Dissecting the Deal - Jason Kendall to the A's

Monday, November 29 2004 @ 12:57 PM EST

Contributed by: Craig B

Over the U.S. Thanksgiving weekend, the Oakland A's traded pitchers Arthur Rhodes and Mark Redman, and cash, to the Pittsburgh Pirates for catcher Jason Kendall and some other cash. Who got the better deal?

Jason Kendall's widely-criticized $60 million contract runs for three more years and calls for the following salaries:

2005 $10 million
2006 $11 million
2007 $13 million

(There's some deferred money in this, but it's deferred with interest, so the present value of Kendall's deal, assuming the interest rate is reasonable, is just about the same.)

Arthur Rhodes is under contract for two more years:

2005 $3.07 million
2006 $3.07 million

As is Mark Redman:

2005 $4.25 million
2006 $4.95 milion.

By the financial terms of the deal that were disclosed, Oakland pays Pittsburgh "approximately" $1 million in each of 2005 and 2006, and gets $5 million in 2007 toward Kendall's salary in 2007.

So the net cost to Oakland (and savings to Pittsburgh) in the deal is:

2005 $3.7 million
2006 $4 million
2007 $8 million

Redman and Rhodes are pretty valuable chips for Pittsburgh to pick up when you think that this is what they save in addition to losing Kendall. If I ask myself what sort of player the Pirates will be able to add as a free agent for a three-year, $16 million deal, in this market, I come up with something between Omar Vizquel and Troy Percival (well, since both of those were not particularly good deals, I should say someone with a perceived value between Vizquel and Percival). That's a pretty good ballplayer, and it swings the balance of this deal over to the Pirates.

Personally, I'm a huge Jason Kendall fan. I think he's a unique and valuable player, who fits the A's approach to perfection. That being said, while I think both teams will benefit from this deal (because of the type of young talent each team has on hand), I think the Pirates will benefit more than the A's. They have added two experienced, useful pitchers, one of whom (Redman) is still young enough to improve if he can recover his terrific form of 2003. Redman is the sort of player, an average guy with the potential to be much better and a slight track record at exceeding expectations, that teams with a smaller budget need to take chances on. Rhodes, for his part, isn't young anymore but has a tremendous track record of success. If he can recapture his form, it will be a huge boost to the Pirates' bullpen.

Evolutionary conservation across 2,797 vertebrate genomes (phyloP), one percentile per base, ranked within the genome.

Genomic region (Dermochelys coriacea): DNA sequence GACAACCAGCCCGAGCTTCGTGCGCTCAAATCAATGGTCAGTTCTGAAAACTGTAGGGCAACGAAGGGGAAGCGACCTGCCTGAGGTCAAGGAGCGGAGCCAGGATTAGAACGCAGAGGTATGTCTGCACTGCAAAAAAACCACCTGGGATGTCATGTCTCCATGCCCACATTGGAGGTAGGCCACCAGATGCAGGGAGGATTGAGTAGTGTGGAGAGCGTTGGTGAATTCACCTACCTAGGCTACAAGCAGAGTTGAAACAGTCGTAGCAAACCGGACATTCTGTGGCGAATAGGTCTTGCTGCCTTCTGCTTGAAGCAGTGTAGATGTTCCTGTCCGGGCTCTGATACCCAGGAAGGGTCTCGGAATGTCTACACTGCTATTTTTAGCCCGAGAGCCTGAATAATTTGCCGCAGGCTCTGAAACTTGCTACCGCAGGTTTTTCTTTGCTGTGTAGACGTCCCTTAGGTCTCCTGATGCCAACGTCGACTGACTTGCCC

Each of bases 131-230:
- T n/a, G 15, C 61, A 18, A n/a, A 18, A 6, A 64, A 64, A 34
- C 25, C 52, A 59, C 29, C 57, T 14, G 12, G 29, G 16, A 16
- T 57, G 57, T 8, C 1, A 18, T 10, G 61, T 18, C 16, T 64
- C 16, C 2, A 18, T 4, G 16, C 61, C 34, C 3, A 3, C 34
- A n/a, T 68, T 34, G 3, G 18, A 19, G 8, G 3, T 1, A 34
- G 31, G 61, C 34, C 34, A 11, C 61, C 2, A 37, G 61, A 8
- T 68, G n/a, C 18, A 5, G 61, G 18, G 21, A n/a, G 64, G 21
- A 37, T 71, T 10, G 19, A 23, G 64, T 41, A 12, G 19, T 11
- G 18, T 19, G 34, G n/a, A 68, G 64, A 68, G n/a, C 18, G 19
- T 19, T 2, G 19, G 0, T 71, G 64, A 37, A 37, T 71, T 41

The A's get one of the game's few star catchers, but one who will be 31 years old next season, and has shouldered a massive load of catching over the past five years, averaging 143 games behind the plate per season. Still, he's young enough to hold his value and good enough to provide a source of runs from a spot where run-producers are hard to find. Kendall seems to be all the way back from the woes that dogged him following his broken leg, but the A's have given up enough to get him that I don't think the Pirates will regret this deal.